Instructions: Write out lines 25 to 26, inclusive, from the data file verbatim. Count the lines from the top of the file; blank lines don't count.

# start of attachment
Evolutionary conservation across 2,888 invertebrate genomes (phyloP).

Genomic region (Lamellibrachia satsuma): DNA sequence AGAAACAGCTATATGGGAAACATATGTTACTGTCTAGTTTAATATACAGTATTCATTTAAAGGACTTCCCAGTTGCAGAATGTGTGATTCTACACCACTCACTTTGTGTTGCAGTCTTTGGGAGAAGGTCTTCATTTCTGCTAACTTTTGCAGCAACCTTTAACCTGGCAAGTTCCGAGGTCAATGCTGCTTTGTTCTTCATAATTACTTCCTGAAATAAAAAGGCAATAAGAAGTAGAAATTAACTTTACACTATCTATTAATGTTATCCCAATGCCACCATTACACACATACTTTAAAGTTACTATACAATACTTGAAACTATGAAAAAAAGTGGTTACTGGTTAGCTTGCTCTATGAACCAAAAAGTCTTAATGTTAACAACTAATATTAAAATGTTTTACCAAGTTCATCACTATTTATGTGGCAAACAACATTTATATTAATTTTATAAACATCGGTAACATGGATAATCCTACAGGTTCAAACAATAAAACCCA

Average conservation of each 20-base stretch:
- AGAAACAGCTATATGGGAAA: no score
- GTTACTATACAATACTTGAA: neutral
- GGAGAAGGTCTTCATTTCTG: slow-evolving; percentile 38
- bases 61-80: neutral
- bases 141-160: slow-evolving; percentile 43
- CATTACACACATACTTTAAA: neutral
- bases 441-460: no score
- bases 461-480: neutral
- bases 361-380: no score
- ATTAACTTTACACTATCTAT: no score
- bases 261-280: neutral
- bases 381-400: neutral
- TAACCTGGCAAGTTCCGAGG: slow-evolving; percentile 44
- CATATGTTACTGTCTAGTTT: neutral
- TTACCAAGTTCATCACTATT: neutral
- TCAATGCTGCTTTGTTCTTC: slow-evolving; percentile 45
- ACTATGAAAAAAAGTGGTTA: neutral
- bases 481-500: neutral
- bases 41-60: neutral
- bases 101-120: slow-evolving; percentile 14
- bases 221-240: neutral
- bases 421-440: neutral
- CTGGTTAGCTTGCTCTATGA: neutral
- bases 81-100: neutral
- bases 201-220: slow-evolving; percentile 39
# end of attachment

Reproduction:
- bases 421-440: neutral
- CTGGTTAGCTTGCTCTATGA: neutral